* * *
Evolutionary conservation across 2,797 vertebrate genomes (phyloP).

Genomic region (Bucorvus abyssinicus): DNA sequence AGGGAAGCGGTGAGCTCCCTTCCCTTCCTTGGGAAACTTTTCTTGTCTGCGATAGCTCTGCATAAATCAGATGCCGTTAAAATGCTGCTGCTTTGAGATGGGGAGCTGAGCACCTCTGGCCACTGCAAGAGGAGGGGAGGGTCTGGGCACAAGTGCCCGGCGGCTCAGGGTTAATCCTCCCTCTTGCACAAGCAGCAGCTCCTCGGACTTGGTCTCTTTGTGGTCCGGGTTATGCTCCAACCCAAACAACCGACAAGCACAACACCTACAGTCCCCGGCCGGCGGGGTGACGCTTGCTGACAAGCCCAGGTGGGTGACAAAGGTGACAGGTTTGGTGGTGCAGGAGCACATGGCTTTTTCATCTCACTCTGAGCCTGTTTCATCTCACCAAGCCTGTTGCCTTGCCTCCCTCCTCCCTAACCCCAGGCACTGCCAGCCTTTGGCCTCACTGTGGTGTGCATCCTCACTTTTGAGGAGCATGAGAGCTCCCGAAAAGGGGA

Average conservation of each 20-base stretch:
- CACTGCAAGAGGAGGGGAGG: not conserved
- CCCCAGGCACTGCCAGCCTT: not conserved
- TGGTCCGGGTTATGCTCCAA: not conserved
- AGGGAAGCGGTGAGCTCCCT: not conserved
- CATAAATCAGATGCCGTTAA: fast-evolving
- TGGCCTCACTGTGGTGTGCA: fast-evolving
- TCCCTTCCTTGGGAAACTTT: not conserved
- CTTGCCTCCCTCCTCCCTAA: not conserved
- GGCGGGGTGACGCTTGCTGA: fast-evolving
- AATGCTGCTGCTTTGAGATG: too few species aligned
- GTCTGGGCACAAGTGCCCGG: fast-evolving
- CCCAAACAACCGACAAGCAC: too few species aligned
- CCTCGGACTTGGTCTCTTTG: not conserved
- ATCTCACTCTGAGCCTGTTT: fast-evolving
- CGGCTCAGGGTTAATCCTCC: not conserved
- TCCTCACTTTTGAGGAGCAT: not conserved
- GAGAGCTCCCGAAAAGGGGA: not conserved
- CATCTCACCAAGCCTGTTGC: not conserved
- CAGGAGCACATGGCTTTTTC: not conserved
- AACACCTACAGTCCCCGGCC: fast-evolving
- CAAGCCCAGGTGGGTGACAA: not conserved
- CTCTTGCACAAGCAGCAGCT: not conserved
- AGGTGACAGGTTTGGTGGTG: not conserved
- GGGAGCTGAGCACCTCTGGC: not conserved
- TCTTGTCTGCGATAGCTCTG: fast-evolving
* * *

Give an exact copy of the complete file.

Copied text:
Evolutionary conservation across 2,797 vertebrate genomes (phyloP).

Genomic region (Bucorvus abyssinicus): DNA sequence AGGGAAGCGGTGAGCTCCCTTCCCTTCCTTGGGAAACTTTTCTTGTCTGCGATAGCTCTGCATAAATCAGATGCCGTTAAAATGCTGCTGCTTTGAGATGGGGAGCTGAGCACCTCTGGCCACTGCAAGAGGAGGGGAGGGTCTGGGCACAAGTGCCCGGCGGCTCAGGGTTAATCCTCCCTCTTGCACAAGCAGCAGCTCCTCGGACTTGGTCTCTTTGTGGTCCGGGTTATGCTCCAACCCAAACAACCGACAAGCACAACACCTACAGTCCCCGGCCGGCGGGGTGACGCTTGCTGACAAGCCCAGGTGGGTGACAAAGGTGACAGGTTTGGTGGTGCAGGAGCACATGGCTTTTTCATCTCACTCTGAGCCTGTTTCATCTCACCAAGCCTGTTGCCTTGCCTCCCTCCTCCCTAACCCCAGGCACTGCCAGCCTTTGGCCTCACTGTGGTGTGCATCCTCACTTTTGAGGAGCATGAGAGCTCCCGAAAAGGGGA

Average conservation of each 20-base stretch:
- CACTGCAAGAGGAGGGGAGG: not conserved
- CCCCAGGCACTGCCAGCCTT: not conserved
- TGGTCCGGGTTATGCTCCAA: not conserved
- AGGGAAGCGGTGAGCTCCCT: not conserved
- CATAAATCAGATGCCGTTAA: fast-evolving
- TGGCCTCACTGTGGTGTGCA: fast-evolving
- TCCCTTCCTTGGGAAACTTT: not conserved
- CTTGCCTCCCTCCTCCCTAA: not conserved
- GGCGGGGTGACGCTTGCTGA: fast-evolving
- AATGCTGCTGCTTTGAGATG: too few species aligned
- GTCTGGGCACAAGTGCCCGG: fast-evolving
- CCCAAACAACCGACAAGCAC: too few species aligned
- CCTCGGACTTGGTCTCTTTG: not conserved
- ATCTCACTCTGAGCCTGTTT: fast-evolving
- CGGCTCAGGGTTAATCCTCC: not conserved
- TCCTCACTTTTGAGGAGCAT: not conserved
- GAGAGCTCCCGAAAAGGGGA: not conserved
- CATCTCACCAAGCCTGTTGC: not conserved
- CAGGAGCACATGGCTTTTTC: not conserved
- AACACCTACAGTCCCCGGCC: fast-evolving
- CAAGCCCAGGTGGGTGACAA: not conserved
- CTCTTGCACAAGCAGCAGCT: not conserved
- AGGTGACAGGTTTGGTGGTG: not conserved
- GGGAGCTGAGCACCTCTGGC: not conserved
- TCTTGTCTGCGATAGCTCTG: fast-evolving